Is Poor Usability Killing Your Chances for Success?

This guest post is written by Paul Rosenfeld, CEO and Co-Founder of Fanminder, a mobile marketing firm helping small businesses, based in Silicon Valley, CA.

If there’s one reason software start-ups fail it’s because they don’t acquire customers.

And if they don’t acquire customers, at least one root cause will be it’s “product ain’t usable.”

I am amazed by the piss-poor user experience of online software these days. At Fanminder, we depend on dozens of online services. Most are barely usable and many are downright crap.

Allow me to blow off some steam by ranting about a few of those services here:

  • The most popular text marketing service for small businesses (not us, yet 🙂 ) took 26 screens to send a single text. Ugh!
  • Go to your Twitter Following List. Sort by name. Oh, you can’t?? Or send a direct message from this list. No can do.
  • Using TweetDeck or Twhirl to augment Twitter? You’ll need the eyes of a San Fran Gen Y’er with that white on black and tiny fonts.
  • Goto Meeting wanted me as a customer, but their UI couldn’t give me a way to download their app. WebEx professed it’s adoration for me, yet I couldn’t login with my new credentials.
  • GoDaddy – need I even bother?

If you’re a marketer peddling software, much of the success of acquiring and keeping customers will ultimately rest on your product’s user experience. Sure there are some exceptions to the rule where the novelty and price (aka FREE) out weigh usability factors, but if your marketing programs are not achieving the desired results, it may be time to take an honest look at your product.

Here’s a few ways to figure out where your product stands on the usability scale:

  • Review the product’s log files. I know this sounds scary but you don’t need to be a geek to dig into the numbers. Trust me, just ask to see the log files – all online usage can be boiled down to numbers and good product developers look at this actual behavior to glean all types of key learnings.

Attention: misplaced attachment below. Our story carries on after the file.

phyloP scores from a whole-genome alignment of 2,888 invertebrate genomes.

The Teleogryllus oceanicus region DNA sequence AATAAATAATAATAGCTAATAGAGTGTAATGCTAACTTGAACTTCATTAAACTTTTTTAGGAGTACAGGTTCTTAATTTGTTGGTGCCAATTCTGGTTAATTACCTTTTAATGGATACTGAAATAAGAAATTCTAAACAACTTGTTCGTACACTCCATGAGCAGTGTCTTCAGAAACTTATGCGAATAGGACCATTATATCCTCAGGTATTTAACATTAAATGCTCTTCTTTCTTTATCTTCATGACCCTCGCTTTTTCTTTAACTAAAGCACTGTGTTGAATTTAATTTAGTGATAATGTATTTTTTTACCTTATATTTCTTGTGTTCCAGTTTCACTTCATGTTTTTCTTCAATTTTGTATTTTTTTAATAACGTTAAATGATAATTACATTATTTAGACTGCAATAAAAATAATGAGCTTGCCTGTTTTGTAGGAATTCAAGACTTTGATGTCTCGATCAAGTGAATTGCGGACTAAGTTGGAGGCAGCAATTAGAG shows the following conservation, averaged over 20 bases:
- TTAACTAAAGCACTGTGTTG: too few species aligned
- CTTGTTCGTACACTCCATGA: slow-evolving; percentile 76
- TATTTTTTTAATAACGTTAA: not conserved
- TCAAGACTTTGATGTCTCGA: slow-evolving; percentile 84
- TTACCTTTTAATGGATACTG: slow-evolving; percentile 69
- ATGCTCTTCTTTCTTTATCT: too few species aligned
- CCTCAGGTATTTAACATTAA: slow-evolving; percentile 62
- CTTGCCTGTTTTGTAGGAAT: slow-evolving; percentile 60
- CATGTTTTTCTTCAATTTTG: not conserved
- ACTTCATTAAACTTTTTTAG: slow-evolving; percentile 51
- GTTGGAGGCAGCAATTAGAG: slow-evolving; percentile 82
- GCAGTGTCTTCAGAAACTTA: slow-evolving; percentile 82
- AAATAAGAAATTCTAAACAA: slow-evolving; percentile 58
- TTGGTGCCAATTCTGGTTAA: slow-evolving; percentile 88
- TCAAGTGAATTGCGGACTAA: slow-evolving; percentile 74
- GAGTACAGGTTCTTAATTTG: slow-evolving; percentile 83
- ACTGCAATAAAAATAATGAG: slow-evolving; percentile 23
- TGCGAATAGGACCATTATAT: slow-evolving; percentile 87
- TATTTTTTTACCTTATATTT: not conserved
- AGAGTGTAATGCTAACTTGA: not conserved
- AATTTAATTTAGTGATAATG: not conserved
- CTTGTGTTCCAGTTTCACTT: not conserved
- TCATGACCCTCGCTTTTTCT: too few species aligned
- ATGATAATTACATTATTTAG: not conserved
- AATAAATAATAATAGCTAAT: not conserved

• Watch people use the service. Log files will leave out an untold number of visual cues critical to your evaluation. Observing people live (who aren’t your friends or family) shows you ease of use. Are they able to rapidly and intuitively complete the top 5 or 10 tasks your software is designed to solve for? Ask your product manager what those 5-10 tasks are – if you get back, “I never thought about this!” then you have part of your answer.
  • What’s your trial abandonment rate? If conversion seems low, dig deeper. Call a handful of abandoners and find out why they left.
  • Listen to customer support calls. Get out of your cube, sit with support, and listen to the calls. How many calls per customer do you get? What are the top reasons? What kind of emotion are customers bringing to the call?
  • What are competitive experiences like? While it’s not the best way to benchmark ease of use, it is helpful to see how others in your industry create their own user experiences. Sign up and try them out.

Above all, don’t conduct a survey or rely on a single person to get you the answers you seek. Self-reported behavior is notoriously unreliable, as people will tell you something is much easier than it typically is.

If you find you have a terrible user experience and a product dev team that either doesn’t care – or more typically lacks the skills to make it better – you may be fighting a losing battle with your marketing programs. My best advice is ratchet back spending on acquiring customers (since much of it is going to waste) until you can convince your management team to address the problems, and then go back to market. If your efforts are met with resistance, you may want to consider going to work for a different company that won’t make your job so difficult.

5 replies
  1. George Barckley
    George Barckley says:

    Paul, you nailed it brother! Way too often we latch onto our “activities” as a thing that is sure to make our businesses thrive. This is fine for large corporate environments but if our small business measured performance doesn’t show a positive trend i.e. new customers today is greater than it was yesterday we lose.

  2. Paul Rosenfeld
    Paul Rosenfeld says:

    George, I couldn’t agree more > in a small biz we measure success by bottom-line metrics like new customers. This article was a way to diagnose “What’s one potential root cause if sales aren’t going the right way.”

    best, Paul

  3. Lorraine Kauffman-Hall
    Lorraine Kauffman-Hall says:

    Great post Paul – we look forward to more insights from you in future posts! Many thanks, Lorraine

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